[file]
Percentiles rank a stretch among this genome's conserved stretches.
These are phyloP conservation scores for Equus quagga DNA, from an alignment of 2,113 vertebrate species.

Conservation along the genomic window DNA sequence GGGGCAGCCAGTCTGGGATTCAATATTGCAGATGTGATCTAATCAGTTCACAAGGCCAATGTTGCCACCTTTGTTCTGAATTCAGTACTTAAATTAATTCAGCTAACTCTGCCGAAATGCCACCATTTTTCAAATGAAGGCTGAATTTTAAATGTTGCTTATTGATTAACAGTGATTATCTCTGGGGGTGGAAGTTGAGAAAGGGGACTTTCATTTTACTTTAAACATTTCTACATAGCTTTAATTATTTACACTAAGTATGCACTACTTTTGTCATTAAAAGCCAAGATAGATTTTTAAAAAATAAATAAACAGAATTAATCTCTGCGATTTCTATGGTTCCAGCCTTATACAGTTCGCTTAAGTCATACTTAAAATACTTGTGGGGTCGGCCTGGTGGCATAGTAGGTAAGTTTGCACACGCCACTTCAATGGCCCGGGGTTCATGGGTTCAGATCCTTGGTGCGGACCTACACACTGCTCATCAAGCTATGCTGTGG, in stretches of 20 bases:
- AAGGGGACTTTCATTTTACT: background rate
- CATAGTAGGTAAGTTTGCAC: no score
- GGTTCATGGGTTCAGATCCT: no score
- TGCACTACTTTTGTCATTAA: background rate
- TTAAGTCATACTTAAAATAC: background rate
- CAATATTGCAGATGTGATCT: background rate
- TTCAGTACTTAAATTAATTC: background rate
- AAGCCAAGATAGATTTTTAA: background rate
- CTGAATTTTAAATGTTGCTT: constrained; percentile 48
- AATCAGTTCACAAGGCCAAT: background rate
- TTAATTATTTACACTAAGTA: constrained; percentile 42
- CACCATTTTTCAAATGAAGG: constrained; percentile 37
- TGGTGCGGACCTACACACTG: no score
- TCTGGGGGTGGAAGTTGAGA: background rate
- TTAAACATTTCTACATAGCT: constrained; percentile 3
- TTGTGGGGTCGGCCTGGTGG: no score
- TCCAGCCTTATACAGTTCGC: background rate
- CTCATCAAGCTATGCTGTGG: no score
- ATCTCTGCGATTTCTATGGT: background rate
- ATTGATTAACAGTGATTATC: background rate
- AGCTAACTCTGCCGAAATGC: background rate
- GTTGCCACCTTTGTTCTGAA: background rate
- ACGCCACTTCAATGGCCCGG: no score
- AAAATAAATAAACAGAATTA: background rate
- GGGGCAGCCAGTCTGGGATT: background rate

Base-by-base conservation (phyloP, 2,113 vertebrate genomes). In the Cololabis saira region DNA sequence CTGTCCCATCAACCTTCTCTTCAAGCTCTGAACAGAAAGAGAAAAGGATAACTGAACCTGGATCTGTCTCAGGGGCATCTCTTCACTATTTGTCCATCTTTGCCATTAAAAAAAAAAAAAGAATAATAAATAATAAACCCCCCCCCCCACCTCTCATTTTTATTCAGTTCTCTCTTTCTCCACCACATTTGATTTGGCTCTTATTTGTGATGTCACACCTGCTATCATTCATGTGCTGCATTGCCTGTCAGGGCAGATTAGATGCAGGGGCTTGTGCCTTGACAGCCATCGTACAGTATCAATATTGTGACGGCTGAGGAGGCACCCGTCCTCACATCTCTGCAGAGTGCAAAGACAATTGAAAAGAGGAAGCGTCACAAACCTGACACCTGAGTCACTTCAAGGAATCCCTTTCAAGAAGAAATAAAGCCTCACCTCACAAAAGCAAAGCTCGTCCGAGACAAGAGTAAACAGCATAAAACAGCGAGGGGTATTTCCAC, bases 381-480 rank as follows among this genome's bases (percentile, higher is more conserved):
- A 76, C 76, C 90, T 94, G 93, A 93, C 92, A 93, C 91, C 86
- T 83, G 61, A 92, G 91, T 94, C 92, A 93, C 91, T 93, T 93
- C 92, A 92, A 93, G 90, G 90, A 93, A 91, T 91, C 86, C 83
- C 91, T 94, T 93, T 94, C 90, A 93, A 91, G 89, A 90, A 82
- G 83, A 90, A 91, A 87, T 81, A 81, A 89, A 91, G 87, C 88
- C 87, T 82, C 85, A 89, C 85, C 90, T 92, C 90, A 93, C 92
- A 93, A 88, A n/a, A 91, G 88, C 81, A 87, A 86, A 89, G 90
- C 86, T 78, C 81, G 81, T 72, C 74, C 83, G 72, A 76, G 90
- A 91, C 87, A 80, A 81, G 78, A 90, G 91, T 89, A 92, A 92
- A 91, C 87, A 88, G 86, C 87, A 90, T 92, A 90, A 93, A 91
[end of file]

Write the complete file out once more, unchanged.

Percentiles rank a stretch among this genome's conserved stretches.
These are phyloP conservation scores for Equus quagga DNA, from an alignment of 2,113 vertebrate species.

Conservation along the genomic window DNA sequence GGGGCAGCCAGTCTGGGATTCAATATTGCAGATGTGATCTAATCAGTTCACAAGGCCAATGTTGCCACCTTTGTTCTGAATTCAGTACTTAAATTAATTCAGCTAACTCTGCCGAAATGCCACCATTTTTCAAATGAAGGCTGAATTTTAAATGTTGCTTATTGATTAACAGTGATTATCTCTGGGGGTGGAAGTTGAGAAAGGGGACTTTCATTTTACTTTAAACATTTCTACATAGCTTTAATTATTTACACTAAGTATGCACTACTTTTGTCATTAAAAGCCAAGATAGATTTTTAAAAAATAAATAAACAGAATTAATCTCTGCGATTTCTATGGTTCCAGCCTTATACAGTTCGCTTAAGTCATACTTAAAATACTTGTGGGGTCGGCCTGGTGGCATAGTAGGTAAGTTTGCACACGCCACTTCAATGGCCCGGGGTTCATGGGTTCAGATCCTTGGTGCGGACCTACACACTGCTCATCAAGCTATGCTGTGG, in stretches of 20 bases:
- AAGGGGACTTTCATTTTACT: background rate
- CATAGTAGGTAAGTTTGCAC: no score
- GGTTCATGGGTTCAGATCCT: no score
- TGCACTACTTTTGTCATTAA: background rate
- TTAAGTCATACTTAAAATAC: background rate
- CAATATTGCAGATGTGATCT: background rate
- TTCAGTACTTAAATTAATTC: background rate
- AAGCCAAGATAGATTTTTAA: background rate
- CTGAATTTTAAATGTTGCTT: constrained; percentile 48
- AATCAGTTCACAAGGCCAAT: background rate
- TTAATTATTTACACTAAGTA: constrained; percentile 42
- CACCATTTTTCAAATGAAGG: constrained; percentile 37
- TGGTGCGGACCTACACACTG: no score
- TCTGGGGGTGGAAGTTGAGA: background rate
- TTAAACATTTCTACATAGCT: constrained; percentile 3
- TTGTGGGGTCGGCCTGGTGG: no score
- TCCAGCCTTATACAGTTCGC: background rate
- CTCATCAAGCTATGCTGTGG: no score
- ATCTCTGCGATTTCTATGGT: background rate
- ATTGATTAACAGTGATTATC: background rate
- AGCTAACTCTGCCGAAATGC: background rate
- GTTGCCACCTTTGTTCTGAA: background rate
- ACGCCACTTCAATGGCCCGG: no score
- AAAATAAATAAACAGAATTA: background rate
- GGGGCAGCCAGTCTGGGATT: background rate

Base-by-base conservation (phyloP, 2,113 vertebrate genomes). In the Cololabis saira region DNA sequence CTGTCCCATCAACCTTCTCTTCAAGCTCTGAACAGAAAGAGAAAAGGATAACTGAACCTGGATCTGTCTCAGGGGCATCTCTTCACTATTTGTCCATCTTTGCCATTAAAAAAAAAAAAAGAATAATAAATAATAAACCCCCCCCCCCACCTCTCATTTTTATTCAGTTCTCTCTTTCTCCACCACATTTGATTTGGCTCTTATTTGTGATGTCACACCTGCTATCATTCATGTGCTGCATTGCCTGTCAGGGCAGATTAGATGCAGGGGCTTGTGCCTTGACAGCCATCGTACAGTATCAATATTGTGACGGCTGAGGAGGCACCCGTCCTCACATCTCTGCAGAGTGCAAAGACAATTGAAAAGAGGAAGCGTCACAAACCTGACACCTGAGTCACTTCAAGGAATCCCTTTCAAGAAGAAATAAAGCCTCACCTCACAAAAGCAAAGCTCGTCCGAGACAAGAGTAAACAGCATAAAACAGCGAGGGGTATTTCCAC, bases 381-480 rank as follows among this genome's bases (percentile, higher is more conserved):
- A 76, C 76, C 90, T 94, G 93, A 93, C 92, A 93, C 91, C 86
- T 83, G 61, A 92, G 91, T 94, C 92, A 93, C 91, T 93, T 93
- C 92, A 92, A 93, G 90, G 90, A 93, A 91, T 91, C 86, C 83
- C 91, T 94, T 93, T 94, C 90, A 93, A 91, G 89, A 90, A 82
- G 83, A 90, A 91, A 87, T 81, A 81, A 89, A 91, G 87, C 88
- C 87, T 82, C 85, A 89, C 85, C 90, T 92, C 90, A 93, C 92
- A 93, A 88, A n/a, A 91, G 88, C 81, A 87, A 86, A 89, G 90
- C 86, T 78, C 81, G 81, T 72, C 74, C 83, G 72, A 76, G 90
- A 91, C 87, A 80, A 81, G 78, A 90, G 91, T 89, A 92, A 92
- A 91, C 87, A 88, G 86, C 87, A 90, T 92, A 90, A 93, A 91